Last night, under cover of darkness, I broke the law. Well, I don't really know if it was illegal or not. But it's fun to think it might be.*
Along with other members of Westmoreland Church, we set dozens of pairs of shoes on Westmoreland Circle.
Westmoreland Circle is one of the prominent traffic circles in Northwest DC. The church I serve sits across from the circle. Thousands of people each day make their way around the circle as they bustle to work, to school, to shop, etc.
The shoes we set up are a reminder of people. Specifically, the shoes are a reminder of the average of 289 people who are shot each day in this country. 289! Each day! Shot! Staggering. Troubling. Sad.
This weekend is National Anti-Gun Violence Sabbath Weekend. The shoe display on the circle is our way of taking part in that weekend. The shoes remind us that 289 people may start the day walking to work, hopping on a bus, grabbing a bite to eat. And they are shot. The shoes are a reminder that these injuries, accidents and -- tragically -- deaths - are not statistics. These are people, whose lives are forever changed, lessened, or lost.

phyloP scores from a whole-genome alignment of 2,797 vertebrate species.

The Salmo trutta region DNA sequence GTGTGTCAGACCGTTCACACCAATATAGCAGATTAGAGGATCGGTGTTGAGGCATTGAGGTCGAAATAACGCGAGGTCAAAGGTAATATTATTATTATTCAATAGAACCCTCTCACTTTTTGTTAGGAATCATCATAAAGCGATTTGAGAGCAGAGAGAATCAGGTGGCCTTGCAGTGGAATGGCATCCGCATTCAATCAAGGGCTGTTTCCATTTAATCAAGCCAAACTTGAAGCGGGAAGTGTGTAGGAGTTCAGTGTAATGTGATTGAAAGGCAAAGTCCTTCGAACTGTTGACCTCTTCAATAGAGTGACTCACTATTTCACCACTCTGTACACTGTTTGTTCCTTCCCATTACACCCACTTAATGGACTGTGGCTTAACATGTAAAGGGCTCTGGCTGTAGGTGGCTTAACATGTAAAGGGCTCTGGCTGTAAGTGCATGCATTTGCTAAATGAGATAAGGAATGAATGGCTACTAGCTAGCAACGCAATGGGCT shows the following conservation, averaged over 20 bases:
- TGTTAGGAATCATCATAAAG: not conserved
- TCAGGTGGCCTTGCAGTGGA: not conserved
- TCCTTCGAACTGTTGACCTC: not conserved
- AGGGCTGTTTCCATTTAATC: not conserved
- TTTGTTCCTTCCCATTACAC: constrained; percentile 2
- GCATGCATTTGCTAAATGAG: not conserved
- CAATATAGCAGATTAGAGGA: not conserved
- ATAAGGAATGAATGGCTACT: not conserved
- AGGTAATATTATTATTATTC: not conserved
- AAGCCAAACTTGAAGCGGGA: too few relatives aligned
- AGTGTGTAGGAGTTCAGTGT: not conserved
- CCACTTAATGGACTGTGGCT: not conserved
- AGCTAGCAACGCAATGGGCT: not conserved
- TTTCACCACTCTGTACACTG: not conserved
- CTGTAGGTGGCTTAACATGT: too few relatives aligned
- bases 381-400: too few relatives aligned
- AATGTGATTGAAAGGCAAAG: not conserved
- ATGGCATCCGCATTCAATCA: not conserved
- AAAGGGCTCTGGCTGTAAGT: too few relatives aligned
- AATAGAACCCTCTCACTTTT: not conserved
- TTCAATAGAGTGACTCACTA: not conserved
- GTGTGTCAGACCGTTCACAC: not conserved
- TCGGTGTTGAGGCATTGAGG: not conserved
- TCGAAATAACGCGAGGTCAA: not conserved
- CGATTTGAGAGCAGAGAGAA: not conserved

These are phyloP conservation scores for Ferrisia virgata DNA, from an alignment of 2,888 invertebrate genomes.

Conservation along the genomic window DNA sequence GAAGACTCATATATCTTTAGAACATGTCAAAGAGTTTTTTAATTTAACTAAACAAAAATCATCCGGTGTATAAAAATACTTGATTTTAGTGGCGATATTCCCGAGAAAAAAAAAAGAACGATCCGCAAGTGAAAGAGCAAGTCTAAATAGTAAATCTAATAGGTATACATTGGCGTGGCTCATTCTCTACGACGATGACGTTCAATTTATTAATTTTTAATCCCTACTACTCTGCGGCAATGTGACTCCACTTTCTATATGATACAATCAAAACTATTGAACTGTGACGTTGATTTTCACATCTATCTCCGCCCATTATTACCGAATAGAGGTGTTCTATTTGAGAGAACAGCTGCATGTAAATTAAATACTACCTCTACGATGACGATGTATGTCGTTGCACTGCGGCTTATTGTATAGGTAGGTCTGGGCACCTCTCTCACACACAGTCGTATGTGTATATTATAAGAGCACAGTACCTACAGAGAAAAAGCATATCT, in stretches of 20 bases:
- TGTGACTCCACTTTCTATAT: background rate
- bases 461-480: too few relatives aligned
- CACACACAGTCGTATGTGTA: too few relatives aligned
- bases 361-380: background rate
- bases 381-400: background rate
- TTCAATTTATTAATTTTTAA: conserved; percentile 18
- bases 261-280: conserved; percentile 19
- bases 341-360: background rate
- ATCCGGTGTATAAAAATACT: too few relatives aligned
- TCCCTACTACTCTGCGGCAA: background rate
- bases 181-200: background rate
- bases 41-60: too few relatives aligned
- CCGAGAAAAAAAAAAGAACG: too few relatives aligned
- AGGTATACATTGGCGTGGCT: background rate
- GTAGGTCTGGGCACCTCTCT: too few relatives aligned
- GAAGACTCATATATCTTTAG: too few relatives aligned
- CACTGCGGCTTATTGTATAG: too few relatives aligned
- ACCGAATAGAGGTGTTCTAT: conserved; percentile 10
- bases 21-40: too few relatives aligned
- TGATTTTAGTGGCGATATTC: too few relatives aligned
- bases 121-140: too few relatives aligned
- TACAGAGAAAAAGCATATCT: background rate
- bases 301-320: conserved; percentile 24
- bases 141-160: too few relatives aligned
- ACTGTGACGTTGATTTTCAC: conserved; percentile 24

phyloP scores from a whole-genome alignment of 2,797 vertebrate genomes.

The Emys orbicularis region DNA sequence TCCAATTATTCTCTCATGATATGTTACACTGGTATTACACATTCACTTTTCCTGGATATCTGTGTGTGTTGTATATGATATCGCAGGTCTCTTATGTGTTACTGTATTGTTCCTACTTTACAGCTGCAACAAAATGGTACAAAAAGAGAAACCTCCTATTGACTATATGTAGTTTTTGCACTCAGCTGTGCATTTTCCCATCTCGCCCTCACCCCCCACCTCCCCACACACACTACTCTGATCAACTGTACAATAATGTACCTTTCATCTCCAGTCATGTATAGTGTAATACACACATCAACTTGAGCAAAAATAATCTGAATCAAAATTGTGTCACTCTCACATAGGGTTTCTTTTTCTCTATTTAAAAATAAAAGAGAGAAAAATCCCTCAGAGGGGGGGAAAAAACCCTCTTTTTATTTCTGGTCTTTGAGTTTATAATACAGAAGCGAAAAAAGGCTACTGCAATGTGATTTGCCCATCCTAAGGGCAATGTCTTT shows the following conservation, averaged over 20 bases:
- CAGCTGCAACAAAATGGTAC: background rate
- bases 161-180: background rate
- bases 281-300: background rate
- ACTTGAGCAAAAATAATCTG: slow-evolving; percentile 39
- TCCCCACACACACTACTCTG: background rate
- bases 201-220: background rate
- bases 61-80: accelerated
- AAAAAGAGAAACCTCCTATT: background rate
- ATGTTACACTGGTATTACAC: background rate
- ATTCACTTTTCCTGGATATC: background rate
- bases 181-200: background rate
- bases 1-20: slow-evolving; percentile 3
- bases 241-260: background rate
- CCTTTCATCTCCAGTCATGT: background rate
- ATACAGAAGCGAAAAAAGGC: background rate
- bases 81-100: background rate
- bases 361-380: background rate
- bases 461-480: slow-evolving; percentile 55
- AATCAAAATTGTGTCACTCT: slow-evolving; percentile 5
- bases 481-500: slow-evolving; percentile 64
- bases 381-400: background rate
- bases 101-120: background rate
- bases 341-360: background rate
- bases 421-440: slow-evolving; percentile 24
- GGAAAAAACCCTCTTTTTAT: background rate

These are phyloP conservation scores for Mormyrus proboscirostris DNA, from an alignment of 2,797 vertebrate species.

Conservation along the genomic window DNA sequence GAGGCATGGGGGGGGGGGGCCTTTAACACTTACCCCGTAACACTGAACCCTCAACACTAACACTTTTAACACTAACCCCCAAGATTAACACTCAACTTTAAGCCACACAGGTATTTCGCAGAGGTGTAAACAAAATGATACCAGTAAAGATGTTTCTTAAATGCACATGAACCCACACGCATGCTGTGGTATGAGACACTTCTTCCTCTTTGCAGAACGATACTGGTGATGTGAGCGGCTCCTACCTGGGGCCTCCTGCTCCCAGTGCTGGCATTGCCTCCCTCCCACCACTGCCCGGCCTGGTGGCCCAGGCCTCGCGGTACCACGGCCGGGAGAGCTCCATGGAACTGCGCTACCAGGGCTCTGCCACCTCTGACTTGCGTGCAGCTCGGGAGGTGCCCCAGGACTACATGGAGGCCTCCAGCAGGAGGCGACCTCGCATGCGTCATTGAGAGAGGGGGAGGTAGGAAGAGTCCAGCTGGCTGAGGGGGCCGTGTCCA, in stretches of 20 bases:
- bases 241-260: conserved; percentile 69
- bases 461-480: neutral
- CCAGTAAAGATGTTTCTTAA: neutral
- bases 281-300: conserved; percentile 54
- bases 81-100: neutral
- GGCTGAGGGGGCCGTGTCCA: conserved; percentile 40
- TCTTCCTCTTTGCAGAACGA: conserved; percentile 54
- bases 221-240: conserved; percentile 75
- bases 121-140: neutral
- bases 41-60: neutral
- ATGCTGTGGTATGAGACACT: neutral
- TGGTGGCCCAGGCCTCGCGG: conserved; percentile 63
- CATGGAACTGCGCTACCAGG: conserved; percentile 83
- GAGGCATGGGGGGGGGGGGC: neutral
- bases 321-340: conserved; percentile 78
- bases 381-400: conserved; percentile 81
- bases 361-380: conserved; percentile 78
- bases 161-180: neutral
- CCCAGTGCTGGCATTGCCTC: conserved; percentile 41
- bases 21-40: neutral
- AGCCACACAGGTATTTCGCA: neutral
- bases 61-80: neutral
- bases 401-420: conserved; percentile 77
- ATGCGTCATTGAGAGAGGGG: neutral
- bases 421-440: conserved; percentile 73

Westmoreland Circle is a beautiful, leafy plot of land that feels more like a New England town green or a Southern courthouse square than it does a traffic roundabout in a big city. Northwest DC and nearby Bethesda are safe, comfortable, well-healed areas of our nation's capital.
Drivers just started seeing the shoes a few hours ago as they began their morning commute. I've already received a couple of emails from passersby applauding the display. No doubt we will get some complaints before the weekend is over.
People may find raggedy old shoes on the curb of a pretty circle to be surprising or unseemly. (Or as I said, even illegal). They're right.
It is surprising and unseemly to see empty shoes sitting on the side of the road. It is far more shocking and disturbing that an average of 289 people are shot each day in this country. The images of Columbine and Newtown and the Navy Yard are far more upsetting than a display of shoes.
I was glad to break the law. Or at least show down the traffic a bit. I hope these shoes on the circle remind us of the tragic deaths due to gun violence. I hope the empty shoes remind us of the people who no longer wear them. I hope the shoes on the circle spur us to actions that make our communities and our nation safer.
*Maybe putting these shoes on the circle violated some anti-littering laws. But if you're worried -- fear not! we're taking the display down on Sunday evening. And we're donating any suitable shoes to a clothing center.